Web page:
What Does Fatigue Really Look Like?
There are two things I see on a regular basis that have become so normalized, they’re often overlooked: fatigue and stress. Everybody talks about being stressed out and tired, to the point where it’s become “normal.” What I’d like people to understand is that it’s not normal, nor is it healthy, just because it’s so common. Whatever is going on under the surface is contributing to this debilitating fatigue.
What Is Fatigue?
Fatigue is not something we need to accept as a fact of life; there are things we can do about it. Let’s start with a basic understanding of what fatigue looks like for people who experience it.
Permanent Jet Lag
People describe fatigue as akin to permanent jet lag, where you’re exhausted and experiencing brain fog. You might have increased sugar cravings. If you feel like you have chronic and permanent jet lag, this is not normal, especially when you’re not traveling.
Like Walking In Sand
People also describe fatigue like walking in really deep sand. Your legs might feel extremely heavy, like lead. It’s as though your body cannot go, and you can’t get your legs to work.
Like Having Anchors on The Limbs
People also describe fatigue like they are living with anchors tied to their limbs. Some may attribute this to being overweight, so they go and exercise, or they try to reduce their calories to unhealthy levels.
Like Having an Uncharged Battery
I think of fatigue as never having your battery fully charged. You feel sluggish and only have brief periods of energy — say, when you’re excited about an upcoming event or holiday.
Common Triggers for Fatigue
Thyroid disease is a common cause of fatigue. Often, it’s Hashimoto’s or hypothyroidism, and a smaller amount of time it is due to thyroid cancer and the removal of the thyroid gland. In these cases, it’s common for people to struggle with fatigue until they get leveled out and optimized on their medications.
In other instances, fatigue can be a side effect of medications prescribed for anxiety, depression, migraines, blood pressure, or blood sugar. If that’s the case, you could look at whether it’s possible to get on a different medication with fewer side effects. I also recommend looking closely at the root causes of the condition you’re taking the medication for.
Poor diet can lead to functional nutritional deficiencies at the cellular level. There are nutrients that are specific to fueling the batteries in every cell that we have in our body, called the mitochondria. And when you are not getting proper nutrition and eating mostly packaged and processed foods, there’s no way you’ll be able to fuel your body to fight the fatigue.
That is where I come in and help you boost up your nutrients so that your cells get the fuel they need. You need to put the right gas into the cellular “gas tank,” not synthetic garbage that makes you feel lethargic. With my specific guidance, you can enhance what you’re already doing instead of throwing your hands in the air and giving up.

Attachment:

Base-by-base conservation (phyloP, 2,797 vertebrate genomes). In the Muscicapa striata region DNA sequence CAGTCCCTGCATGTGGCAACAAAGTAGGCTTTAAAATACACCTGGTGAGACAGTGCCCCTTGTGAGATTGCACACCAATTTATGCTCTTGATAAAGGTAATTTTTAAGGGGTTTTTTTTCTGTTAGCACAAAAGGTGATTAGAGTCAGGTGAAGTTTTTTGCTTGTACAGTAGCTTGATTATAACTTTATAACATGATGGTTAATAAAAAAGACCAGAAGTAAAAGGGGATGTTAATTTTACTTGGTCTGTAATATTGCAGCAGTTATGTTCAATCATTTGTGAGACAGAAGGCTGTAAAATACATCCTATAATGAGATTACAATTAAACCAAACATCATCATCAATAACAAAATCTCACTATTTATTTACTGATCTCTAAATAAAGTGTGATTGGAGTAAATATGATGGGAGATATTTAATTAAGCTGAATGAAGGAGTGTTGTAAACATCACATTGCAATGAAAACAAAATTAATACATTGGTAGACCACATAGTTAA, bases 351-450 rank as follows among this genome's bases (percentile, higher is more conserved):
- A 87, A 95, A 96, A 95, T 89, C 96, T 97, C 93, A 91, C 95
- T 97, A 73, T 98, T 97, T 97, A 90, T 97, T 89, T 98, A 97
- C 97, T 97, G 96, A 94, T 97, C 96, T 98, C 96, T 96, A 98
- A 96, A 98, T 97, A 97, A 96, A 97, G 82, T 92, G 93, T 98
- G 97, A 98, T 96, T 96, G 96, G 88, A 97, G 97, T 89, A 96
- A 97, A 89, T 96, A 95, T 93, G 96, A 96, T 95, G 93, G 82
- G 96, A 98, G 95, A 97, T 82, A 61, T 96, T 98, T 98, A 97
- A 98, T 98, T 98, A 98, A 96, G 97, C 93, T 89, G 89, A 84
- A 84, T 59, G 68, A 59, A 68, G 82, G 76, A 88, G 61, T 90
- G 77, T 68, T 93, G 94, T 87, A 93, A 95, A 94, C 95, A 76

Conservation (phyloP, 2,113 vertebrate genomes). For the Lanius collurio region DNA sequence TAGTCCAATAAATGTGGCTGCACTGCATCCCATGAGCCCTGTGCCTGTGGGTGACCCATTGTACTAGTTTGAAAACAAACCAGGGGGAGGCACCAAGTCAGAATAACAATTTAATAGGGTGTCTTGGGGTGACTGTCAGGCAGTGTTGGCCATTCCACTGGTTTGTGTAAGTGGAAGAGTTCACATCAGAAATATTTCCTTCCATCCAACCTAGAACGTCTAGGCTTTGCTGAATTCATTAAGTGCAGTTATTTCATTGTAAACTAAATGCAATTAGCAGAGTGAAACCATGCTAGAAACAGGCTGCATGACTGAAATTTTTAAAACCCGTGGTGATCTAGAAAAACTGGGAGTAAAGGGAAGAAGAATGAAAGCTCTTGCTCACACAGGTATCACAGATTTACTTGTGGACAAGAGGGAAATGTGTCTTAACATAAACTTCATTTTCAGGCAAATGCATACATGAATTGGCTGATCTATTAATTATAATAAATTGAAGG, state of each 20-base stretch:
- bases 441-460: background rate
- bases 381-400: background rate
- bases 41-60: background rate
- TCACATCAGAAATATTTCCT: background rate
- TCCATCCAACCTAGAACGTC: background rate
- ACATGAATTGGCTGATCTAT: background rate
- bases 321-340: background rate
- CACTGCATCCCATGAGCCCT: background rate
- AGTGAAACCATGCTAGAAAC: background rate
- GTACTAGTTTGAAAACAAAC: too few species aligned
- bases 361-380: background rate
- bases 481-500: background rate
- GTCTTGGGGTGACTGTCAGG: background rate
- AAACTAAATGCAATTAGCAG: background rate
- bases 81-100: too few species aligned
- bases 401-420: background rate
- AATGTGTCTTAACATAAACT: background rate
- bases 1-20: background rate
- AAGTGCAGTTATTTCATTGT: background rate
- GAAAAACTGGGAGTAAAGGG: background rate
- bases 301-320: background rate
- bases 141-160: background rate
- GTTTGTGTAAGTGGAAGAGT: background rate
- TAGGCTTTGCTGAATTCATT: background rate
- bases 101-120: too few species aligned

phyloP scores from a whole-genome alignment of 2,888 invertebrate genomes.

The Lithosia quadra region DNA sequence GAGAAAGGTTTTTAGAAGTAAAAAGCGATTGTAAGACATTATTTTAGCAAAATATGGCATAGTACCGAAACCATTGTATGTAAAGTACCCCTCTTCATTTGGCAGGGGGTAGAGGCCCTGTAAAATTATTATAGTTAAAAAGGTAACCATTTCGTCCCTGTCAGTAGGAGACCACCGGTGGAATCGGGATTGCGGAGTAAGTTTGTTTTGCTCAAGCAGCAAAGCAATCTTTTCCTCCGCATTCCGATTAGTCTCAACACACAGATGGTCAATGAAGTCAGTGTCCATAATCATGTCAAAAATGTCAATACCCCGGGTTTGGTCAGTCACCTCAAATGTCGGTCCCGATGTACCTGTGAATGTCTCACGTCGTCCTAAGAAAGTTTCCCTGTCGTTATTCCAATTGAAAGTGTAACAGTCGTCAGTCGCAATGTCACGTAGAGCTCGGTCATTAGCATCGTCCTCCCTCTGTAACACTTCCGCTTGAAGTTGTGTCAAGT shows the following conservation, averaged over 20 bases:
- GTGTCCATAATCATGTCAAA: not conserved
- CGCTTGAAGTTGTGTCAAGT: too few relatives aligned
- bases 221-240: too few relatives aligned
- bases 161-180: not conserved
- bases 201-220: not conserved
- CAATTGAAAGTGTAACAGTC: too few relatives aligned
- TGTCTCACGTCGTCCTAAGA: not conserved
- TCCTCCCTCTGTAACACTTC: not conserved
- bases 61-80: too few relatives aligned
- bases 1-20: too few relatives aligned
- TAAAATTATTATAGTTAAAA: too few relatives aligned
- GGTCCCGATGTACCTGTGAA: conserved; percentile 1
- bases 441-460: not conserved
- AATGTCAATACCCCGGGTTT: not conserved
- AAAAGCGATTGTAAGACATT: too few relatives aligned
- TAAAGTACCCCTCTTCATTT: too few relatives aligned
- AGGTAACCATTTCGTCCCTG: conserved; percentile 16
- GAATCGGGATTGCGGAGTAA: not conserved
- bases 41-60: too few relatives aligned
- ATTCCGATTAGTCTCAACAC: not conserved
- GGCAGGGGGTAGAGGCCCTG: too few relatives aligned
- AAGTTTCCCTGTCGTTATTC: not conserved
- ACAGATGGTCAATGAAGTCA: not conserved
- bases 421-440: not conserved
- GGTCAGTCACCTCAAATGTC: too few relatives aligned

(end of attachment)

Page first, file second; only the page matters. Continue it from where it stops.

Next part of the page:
Movement or Lack Thereof
Another trigger can be both too much or too little movement. Sometimes people’s response to feeling tired is to work out harder. However, if you’re fueling your body inefficiently and you’re exercising way too much or too intensely, that’s the perfect storm for feeling fatigued.
Lack of movement can be equally problematic. If you’re not doing anything and you truly are lying on the couch watching Netflix and eating snacks, that is not going to help your fatigue either. Try a walk around the block or even sitting in your yard and being outside in nature. Start somewhere and do it consistently, and it will help with the fatigue.
Another trigger for fatigue is stress. Our bodies can only take so much stress, and we put our bodies through the wringer. We work too much. We don’t sleep enough. We eat like crap. We drink too much alcohol. We worry. Whatever it might be. There are so many things that we do, and our bodies are miraculous in that they keep us upright even though we deal with stress daily and don’t take time to reduce stress.
Do your body a favor and look at what you can do to give yourself even five-minute breaks throughout the day. Get out in the sunshine and walk in nature. Take a few minutes to meditate. Your fatigue will improve if you make a conscious effort to manage stress.
There are many more things you can do to improve fatigue, including looking at gut health, allergies, hydration, hormones, sleep, and more. If your doctor is dismissing your symptoms as simply a sign of getting older, you don’t need to accept that diagnosis. Start with some of the quick tips above and see if your fatigue improves.
If your symptoms persist or you have debilitating fatigue, then you might need more extreme measures. You can find a lot more answers and guidance by joining the All-Year Resolution membership, which gives you monthly support to help you improve your overall health and wellness. It’s only $47 a month currently, but it won’t stay that way forever. Get in now while I’m offering this introductory special, and you can start taking steps to overcoming your fatigue right away.